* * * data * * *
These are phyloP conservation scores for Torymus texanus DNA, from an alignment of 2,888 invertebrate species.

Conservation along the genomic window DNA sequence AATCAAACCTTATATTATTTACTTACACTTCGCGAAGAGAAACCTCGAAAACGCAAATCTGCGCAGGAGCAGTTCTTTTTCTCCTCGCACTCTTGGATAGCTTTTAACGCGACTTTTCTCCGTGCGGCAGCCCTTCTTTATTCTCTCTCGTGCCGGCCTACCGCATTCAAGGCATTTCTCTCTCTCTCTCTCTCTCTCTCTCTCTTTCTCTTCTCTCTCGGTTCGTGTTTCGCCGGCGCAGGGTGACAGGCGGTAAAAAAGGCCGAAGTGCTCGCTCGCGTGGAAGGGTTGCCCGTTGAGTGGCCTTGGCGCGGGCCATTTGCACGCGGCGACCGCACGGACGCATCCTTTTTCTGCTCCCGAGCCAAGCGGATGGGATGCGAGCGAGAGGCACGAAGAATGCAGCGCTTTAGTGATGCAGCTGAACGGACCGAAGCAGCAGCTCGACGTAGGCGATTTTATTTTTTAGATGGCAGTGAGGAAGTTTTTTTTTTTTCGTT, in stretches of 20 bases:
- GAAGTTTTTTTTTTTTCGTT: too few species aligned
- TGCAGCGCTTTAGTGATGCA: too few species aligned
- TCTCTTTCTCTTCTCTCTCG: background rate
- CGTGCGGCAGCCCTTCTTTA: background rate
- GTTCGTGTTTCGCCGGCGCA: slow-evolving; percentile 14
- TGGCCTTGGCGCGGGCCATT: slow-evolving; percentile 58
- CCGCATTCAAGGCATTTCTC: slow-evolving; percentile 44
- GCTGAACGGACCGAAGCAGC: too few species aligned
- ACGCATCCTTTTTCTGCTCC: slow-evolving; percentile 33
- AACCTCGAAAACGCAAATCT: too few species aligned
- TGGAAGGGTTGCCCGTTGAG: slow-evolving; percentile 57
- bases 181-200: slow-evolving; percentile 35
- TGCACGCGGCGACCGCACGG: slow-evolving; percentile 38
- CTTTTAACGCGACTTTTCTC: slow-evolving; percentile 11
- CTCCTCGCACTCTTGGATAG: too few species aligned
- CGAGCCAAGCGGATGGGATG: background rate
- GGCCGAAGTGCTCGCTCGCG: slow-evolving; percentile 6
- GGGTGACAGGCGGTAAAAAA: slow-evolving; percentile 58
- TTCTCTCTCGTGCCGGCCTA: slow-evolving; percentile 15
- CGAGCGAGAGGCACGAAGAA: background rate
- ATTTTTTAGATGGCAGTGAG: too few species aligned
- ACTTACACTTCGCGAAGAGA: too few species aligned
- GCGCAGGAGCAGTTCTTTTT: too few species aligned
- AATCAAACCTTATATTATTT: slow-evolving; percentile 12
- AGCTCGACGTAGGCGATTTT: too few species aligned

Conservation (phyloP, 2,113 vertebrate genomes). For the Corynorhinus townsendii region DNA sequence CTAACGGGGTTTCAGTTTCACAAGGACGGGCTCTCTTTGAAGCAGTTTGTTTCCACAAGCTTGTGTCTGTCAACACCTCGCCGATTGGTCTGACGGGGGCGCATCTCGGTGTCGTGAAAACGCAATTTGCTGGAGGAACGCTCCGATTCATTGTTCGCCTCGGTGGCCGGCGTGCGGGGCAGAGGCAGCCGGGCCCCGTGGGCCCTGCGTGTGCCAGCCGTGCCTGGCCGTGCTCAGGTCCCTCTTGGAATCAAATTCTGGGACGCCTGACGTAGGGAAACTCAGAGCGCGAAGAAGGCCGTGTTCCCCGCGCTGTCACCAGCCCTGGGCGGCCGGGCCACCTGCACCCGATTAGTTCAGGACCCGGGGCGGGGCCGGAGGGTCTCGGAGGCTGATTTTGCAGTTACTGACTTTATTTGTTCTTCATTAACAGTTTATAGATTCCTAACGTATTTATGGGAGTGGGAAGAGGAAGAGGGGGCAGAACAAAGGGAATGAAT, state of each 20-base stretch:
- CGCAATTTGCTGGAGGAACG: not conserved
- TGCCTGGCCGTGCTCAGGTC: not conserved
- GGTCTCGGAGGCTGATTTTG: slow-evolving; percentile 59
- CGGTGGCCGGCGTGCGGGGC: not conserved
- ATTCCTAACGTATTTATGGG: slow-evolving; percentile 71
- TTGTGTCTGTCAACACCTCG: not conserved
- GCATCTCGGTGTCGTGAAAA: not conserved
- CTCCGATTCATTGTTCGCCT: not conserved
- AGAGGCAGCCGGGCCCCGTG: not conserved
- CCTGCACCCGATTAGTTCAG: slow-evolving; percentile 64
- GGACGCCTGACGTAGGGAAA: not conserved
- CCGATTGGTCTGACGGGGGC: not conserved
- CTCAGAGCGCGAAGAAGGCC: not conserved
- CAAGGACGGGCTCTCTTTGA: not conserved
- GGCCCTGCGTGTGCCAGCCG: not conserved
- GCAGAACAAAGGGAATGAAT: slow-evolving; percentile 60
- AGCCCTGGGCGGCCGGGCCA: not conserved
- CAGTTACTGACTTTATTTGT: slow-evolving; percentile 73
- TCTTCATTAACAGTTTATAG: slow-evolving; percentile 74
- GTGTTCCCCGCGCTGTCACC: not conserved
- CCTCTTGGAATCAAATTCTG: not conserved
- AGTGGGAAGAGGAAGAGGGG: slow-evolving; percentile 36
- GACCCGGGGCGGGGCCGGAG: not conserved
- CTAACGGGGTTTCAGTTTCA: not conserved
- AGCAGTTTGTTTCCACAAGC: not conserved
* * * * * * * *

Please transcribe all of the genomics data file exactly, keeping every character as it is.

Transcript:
These are phyloP conservation scores for Torymus texanus DNA, from an alignment of 2,888 invertebrate species.

Conservation along the genomic window DNA sequence AATCAAACCTTATATTATTTACTTACACTTCGCGAAGAGAAACCTCGAAAACGCAAATCTGCGCAGGAGCAGTTCTTTTTCTCCTCGCACTCTTGGATAGCTTTTAACGCGACTTTTCTCCGTGCGGCAGCCCTTCTTTATTCTCTCTCGTGCCGGCCTACCGCATTCAAGGCATTTCTCTCTCTCTCTCTCTCTCTCTCTCTCTTTCTCTTCTCTCTCGGTTCGTGTTTCGCCGGCGCAGGGTGACAGGCGGTAAAAAAGGCCGAAGTGCTCGCTCGCGTGGAAGGGTTGCCCGTTGAGTGGCCTTGGCGCGGGCCATTTGCACGCGGCGACCGCACGGACGCATCCTTTTTCTGCTCCCGAGCCAAGCGGATGGGATGCGAGCGAGAGGCACGAAGAATGCAGCGCTTTAGTGATGCAGCTGAACGGACCGAAGCAGCAGCTCGACGTAGGCGATTTTATTTTTTAGATGGCAGTGAGGAAGTTTTTTTTTTTTCGTT, in stretches of 20 bases:
- GAAGTTTTTTTTTTTTCGTT: too few species aligned
- TGCAGCGCTTTAGTGATGCA: too few species aligned
- TCTCTTTCTCTTCTCTCTCG: background rate
- CGTGCGGCAGCCCTTCTTTA: background rate
- GTTCGTGTTTCGCCGGCGCA: slow-evolving; percentile 14
- TGGCCTTGGCGCGGGCCATT: slow-evolving; percentile 58
- CCGCATTCAAGGCATTTCTC: slow-evolving; percentile 44
- GCTGAACGGACCGAAGCAGC: too few species aligned
- ACGCATCCTTTTTCTGCTCC: slow-evolving; percentile 33
- AACCTCGAAAACGCAAATCT: too few species aligned
- TGGAAGGGTTGCCCGTTGAG: slow-evolving; percentile 57
- bases 181-200: slow-evolving; percentile 35
- TGCACGCGGCGACCGCACGG: slow-evolving; percentile 38
- CTTTTAACGCGACTTTTCTC: slow-evolving; percentile 11
- CTCCTCGCACTCTTGGATAG: too few species aligned
- CGAGCCAAGCGGATGGGATG: background rate
- GGCCGAAGTGCTCGCTCGCG: slow-evolving; percentile 6
- GGGTGACAGGCGGTAAAAAA: slow-evolving; percentile 58
- TTCTCTCTCGTGCCGGCCTA: slow-evolving; percentile 15
- CGAGCGAGAGGCACGAAGAA: background rate
- ATTTTTTAGATGGCAGTGAG: too few species aligned
- ACTTACACTTCGCGAAGAGA: too few species aligned
- GCGCAGGAGCAGTTCTTTTT: too few species aligned
- AATCAAACCTTATATTATTT: slow-evolving; percentile 12
- AGCTCGACGTAGGCGATTTT: too few species aligned

Conservation (phyloP, 2,113 vertebrate genomes). For the Corynorhinus townsendii region DNA sequence CTAACGGGGTTTCAGTTTCACAAGGACGGGCTCTCTTTGAAGCAGTTTGTTTCCACAAGCTTGTGTCTGTCAACACCTCGCCGATTGGTCTGACGGGGGCGCATCTCGGTGTCGTGAAAACGCAATTTGCTGGAGGAACGCTCCGATTCATTGTTCGCCTCGGTGGCCGGCGTGCGGGGCAGAGGCAGCCGGGCCCCGTGGGCCCTGCGTGTGCCAGCCGTGCCTGGCCGTGCTCAGGTCCCTCTTGGAATCAAATTCTGGGACGCCTGACGTAGGGAAACTCAGAGCGCGAAGAAGGCCGTGTTCCCCGCGCTGTCACCAGCCCTGGGCGGCCGGGCCACCTGCACCCGATTAGTTCAGGACCCGGGGCGGGGCCGGAGGGTCTCGGAGGCTGATTTTGCAGTTACTGACTTTATTTGTTCTTCATTAACAGTTTATAGATTCCTAACGTATTTATGGGAGTGGGAAGAGGAAGAGGGGGCAGAACAAAGGGAATGAAT, state of each 20-base stretch:
- CGCAATTTGCTGGAGGAACG: not conserved
- TGCCTGGCCGTGCTCAGGTC: not conserved
- GGTCTCGGAGGCTGATTTTG: slow-evolving; percentile 59
- CGGTGGCCGGCGTGCGGGGC: not conserved
- ATTCCTAACGTATTTATGGG: slow-evolving; percentile 71
- TTGTGTCTGTCAACACCTCG: not conserved
- GCATCTCGGTGTCGTGAAAA: not conserved
- CTCCGATTCATTGTTCGCCT: not conserved
- AGAGGCAGCCGGGCCCCGTG: not conserved
- CCTGCACCCGATTAGTTCAG: slow-evolving; percentile 64
- GGACGCCTGACGTAGGGAAA: not conserved
- CCGATTGGTCTGACGGGGGC: not conserved
- CTCAGAGCGCGAAGAAGGCC: not conserved
- CAAGGACGGGCTCTCTTTGA: not conserved
- GGCCCTGCGTGTGCCAGCCG: not conserved
- GCAGAACAAAGGGAATGAAT: slow-evolving; percentile 60
- AGCCCTGGGCGGCCGGGCCA: not conserved
- CAGTTACTGACTTTATTTGT: slow-evolving; percentile 73
- TCTTCATTAACAGTTTATAG: slow-evolving; percentile 74
- GTGTTCCCCGCGCTGTCACC: not conserved
- CCTCTTGGAATCAAATTCTG: not conserved
- AGTGGGAAGAGGAAGAGGGG: slow-evolving; percentile 36
- GACCCGGGGCGGGGCCGGAG: not conserved
- CTAACGGGGTTTCAGTTTCA: not conserved
- AGCAGTTTGTTTCCACAAGC: not conserved